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NORTON 87933 Stone Sharpening - 6 IN COMBO

Discussion in 'Non-Firearm Weapons' started by sm, Feb 28, 2008.

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  1. sm

    sm member

    Dec 22, 2002
    Between black coffee, and shiftn' gears
    Economy Tool & Knife Sharpener.
    I paid $6 for the one I have been messing with, others $7.

    Now I tried to find Norton's description in their Library with a link.
    This Stock number was listed, just the library did have it, and instead started with with 87935.

    So here is what I do have with a description:

    Ace Hardware website:

    * All purpose combination bench stone
    * Sharpens flat bladed tools and household utinsels.
    * Coarse grit on one side, fine grit on the other.
    * Electric furnace abrasive
    * Combination coarse and fine grit
    * Quick-cut economy
    * Not oil filled
    * Size: 6x 3x 3/4" [/QUOTE]

    The ones we bought have a newer package, similar, still this is the Economy.

    Norton makes a round one, about 3 or inches in diameter about 1/2 maybe 3/4" thick. Often times called a "puck".
    I /we wanted one, but the store was out.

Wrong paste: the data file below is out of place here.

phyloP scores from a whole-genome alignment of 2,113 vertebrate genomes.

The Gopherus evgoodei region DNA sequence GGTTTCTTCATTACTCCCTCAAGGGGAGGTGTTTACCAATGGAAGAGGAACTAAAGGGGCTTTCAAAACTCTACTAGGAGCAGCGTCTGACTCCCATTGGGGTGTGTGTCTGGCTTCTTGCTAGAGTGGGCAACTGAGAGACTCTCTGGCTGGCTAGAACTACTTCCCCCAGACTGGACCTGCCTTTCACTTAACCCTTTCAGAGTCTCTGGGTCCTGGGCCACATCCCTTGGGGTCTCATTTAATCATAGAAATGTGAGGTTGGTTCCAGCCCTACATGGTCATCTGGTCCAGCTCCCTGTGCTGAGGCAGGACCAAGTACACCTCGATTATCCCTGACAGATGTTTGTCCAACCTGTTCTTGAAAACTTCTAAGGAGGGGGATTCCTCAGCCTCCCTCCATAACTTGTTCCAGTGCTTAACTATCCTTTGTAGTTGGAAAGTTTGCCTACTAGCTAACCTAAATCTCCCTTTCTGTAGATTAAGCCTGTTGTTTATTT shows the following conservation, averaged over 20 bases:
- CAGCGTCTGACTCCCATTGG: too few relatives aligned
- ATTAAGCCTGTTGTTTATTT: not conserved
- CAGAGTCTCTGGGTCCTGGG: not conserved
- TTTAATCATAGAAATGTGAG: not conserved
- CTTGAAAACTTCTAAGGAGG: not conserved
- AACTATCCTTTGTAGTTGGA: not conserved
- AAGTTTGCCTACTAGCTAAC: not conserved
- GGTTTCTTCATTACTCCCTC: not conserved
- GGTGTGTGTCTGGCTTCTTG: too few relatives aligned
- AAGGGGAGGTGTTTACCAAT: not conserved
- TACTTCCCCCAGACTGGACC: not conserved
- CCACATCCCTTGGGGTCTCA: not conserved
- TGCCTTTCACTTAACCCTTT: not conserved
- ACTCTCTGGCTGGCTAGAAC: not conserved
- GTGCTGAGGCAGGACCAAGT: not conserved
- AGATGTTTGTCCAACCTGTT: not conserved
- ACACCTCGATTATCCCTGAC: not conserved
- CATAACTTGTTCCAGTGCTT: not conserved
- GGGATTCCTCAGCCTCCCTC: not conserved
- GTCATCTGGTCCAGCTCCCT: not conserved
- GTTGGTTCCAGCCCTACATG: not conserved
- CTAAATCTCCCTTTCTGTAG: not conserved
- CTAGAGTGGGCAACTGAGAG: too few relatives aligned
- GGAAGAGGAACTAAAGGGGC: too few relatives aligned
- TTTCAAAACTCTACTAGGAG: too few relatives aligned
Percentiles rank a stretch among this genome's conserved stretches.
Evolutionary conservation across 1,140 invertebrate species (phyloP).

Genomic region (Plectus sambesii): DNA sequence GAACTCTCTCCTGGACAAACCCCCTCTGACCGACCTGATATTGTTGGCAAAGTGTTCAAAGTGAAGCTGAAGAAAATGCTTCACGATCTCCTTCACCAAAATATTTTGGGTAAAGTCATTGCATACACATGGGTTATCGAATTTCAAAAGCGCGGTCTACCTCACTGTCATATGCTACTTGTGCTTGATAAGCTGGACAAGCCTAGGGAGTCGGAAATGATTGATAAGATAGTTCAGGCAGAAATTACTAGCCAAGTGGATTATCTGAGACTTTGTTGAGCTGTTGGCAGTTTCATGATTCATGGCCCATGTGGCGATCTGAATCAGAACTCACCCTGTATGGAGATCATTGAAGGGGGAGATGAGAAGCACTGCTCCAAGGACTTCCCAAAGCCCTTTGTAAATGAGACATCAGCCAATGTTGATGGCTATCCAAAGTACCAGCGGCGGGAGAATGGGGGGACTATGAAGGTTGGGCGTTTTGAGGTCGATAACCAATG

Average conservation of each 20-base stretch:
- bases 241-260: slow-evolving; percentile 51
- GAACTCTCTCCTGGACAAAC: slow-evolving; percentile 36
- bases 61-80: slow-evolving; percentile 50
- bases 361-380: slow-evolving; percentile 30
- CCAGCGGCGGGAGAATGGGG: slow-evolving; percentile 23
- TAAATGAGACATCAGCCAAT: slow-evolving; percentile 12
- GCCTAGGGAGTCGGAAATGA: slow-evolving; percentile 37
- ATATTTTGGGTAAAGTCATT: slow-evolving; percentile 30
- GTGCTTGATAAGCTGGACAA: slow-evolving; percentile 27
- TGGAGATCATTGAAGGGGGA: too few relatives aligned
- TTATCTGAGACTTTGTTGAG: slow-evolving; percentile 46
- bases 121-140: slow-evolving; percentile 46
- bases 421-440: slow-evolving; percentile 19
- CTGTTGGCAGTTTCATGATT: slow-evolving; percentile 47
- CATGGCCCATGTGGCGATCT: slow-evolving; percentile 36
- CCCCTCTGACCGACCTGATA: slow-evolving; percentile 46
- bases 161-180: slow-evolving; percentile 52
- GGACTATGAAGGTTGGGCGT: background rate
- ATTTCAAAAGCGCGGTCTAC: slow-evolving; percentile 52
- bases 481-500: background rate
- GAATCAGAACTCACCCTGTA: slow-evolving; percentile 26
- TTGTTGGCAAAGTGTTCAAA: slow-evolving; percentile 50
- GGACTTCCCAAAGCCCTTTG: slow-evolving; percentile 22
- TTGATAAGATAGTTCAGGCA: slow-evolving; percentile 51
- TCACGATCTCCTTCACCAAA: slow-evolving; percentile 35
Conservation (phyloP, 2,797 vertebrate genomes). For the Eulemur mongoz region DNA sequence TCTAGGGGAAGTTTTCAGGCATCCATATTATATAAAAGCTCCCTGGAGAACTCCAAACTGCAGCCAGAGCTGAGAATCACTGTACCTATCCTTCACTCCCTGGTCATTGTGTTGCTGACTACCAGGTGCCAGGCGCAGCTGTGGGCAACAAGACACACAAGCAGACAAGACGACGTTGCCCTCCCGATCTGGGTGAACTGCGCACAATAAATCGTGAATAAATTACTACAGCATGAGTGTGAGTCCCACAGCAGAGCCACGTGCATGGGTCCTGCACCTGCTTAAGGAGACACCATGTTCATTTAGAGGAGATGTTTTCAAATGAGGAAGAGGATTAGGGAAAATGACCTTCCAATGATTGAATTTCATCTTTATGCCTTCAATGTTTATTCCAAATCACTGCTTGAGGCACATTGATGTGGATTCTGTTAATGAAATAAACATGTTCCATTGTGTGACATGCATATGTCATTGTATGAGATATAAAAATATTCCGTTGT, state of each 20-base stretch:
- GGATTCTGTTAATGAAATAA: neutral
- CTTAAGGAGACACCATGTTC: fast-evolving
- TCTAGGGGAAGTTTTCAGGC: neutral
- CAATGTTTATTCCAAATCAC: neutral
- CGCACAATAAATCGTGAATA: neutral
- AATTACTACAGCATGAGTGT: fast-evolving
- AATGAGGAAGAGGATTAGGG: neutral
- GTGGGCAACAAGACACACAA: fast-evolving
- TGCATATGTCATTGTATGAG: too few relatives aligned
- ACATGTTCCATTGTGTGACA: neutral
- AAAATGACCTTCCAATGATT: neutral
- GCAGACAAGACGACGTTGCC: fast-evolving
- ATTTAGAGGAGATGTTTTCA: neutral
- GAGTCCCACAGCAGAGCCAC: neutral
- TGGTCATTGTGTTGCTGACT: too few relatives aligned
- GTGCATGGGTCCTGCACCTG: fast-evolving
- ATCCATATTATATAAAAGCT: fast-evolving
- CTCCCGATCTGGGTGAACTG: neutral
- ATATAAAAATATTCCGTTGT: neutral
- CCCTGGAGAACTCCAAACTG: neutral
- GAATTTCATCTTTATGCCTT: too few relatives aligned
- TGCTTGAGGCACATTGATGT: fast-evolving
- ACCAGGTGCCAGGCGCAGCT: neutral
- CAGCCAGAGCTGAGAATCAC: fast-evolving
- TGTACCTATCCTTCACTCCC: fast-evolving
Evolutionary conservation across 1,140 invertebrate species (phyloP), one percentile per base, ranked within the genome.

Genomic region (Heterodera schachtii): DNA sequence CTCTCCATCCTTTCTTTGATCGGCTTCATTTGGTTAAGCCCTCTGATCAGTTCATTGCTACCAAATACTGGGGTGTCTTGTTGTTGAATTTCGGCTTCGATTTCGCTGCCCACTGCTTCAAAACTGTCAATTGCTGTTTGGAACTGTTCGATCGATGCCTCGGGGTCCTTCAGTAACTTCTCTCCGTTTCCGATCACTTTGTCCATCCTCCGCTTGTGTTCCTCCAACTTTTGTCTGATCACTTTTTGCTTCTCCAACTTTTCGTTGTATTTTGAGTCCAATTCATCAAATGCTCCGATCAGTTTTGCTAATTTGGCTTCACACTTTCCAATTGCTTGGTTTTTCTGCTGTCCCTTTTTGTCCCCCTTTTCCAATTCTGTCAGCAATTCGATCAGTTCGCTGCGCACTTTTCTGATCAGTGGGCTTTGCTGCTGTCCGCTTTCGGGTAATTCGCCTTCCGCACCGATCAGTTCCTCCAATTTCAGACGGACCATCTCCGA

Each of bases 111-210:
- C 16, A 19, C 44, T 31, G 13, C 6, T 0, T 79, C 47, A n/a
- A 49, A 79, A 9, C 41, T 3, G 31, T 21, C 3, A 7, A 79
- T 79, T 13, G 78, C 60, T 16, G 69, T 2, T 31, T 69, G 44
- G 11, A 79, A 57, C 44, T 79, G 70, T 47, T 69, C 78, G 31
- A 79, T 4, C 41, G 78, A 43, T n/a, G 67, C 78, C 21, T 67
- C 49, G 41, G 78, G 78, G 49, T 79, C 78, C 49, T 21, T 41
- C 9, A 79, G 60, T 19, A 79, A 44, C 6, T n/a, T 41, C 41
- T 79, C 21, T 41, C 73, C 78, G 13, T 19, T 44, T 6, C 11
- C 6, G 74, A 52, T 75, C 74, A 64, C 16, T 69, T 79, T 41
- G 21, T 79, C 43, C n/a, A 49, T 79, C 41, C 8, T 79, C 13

Not oil filled. This is why I had to have this stone.
    I use a dry hone and this not being pre-filled, is exactly what I wanted, as do others.

    One side is light gray, the other a brown.

    Now, this stone has a place in non-firearm weapons and edged tools.

    *Not every task needs a scary sharp edge, with a high polish.

    *Getting a damaged edge fixed , means taking something to get metal removed fast.
    Files work, and in fact a file is great for some machetes , these stones used after a file to get a more finished edge, and this type of stone, will work for getting a damaged edge fixed and getting a edge back on fast.

    We are not going to be entering any paper cutting or rope cutting contests.
    We need a stone, down on the back forty in a shed to sharpen.

    Maybe one in truck tool box, that hunting /fishing cabin, weekend get-a-way with a trailer on the lake...garage in the big city ...

    Now here is my take and others I run with on edged tools.
    We are not planning on a knife fight.
    What we know is having a sharp tool when we need it.

    Emergencies hit, such as the recent tornadoes, and getting an edge on something and maintaining it, while cutting carpet, tarp, blankets, rope and the like, is a real situation.
    You might hear someone call out , even a baby cry, and getting under rumble and cutting through carpet, curtains to get to that person/baby is serious.

    We view knives as users, these will get scratched, dinged and subjected to use.

    We lost some stones kept here and there during a recent tornado.
    Some were in sheds, and a few, we most likely in doing what all we did, let them fall out of a truck, or who knows.

    Now let me share some of what I and some other have already used these stones for, and what all we have.
  2. sm

    sm member

    Dec 22, 2002
    Between black coffee, and shiftn' gears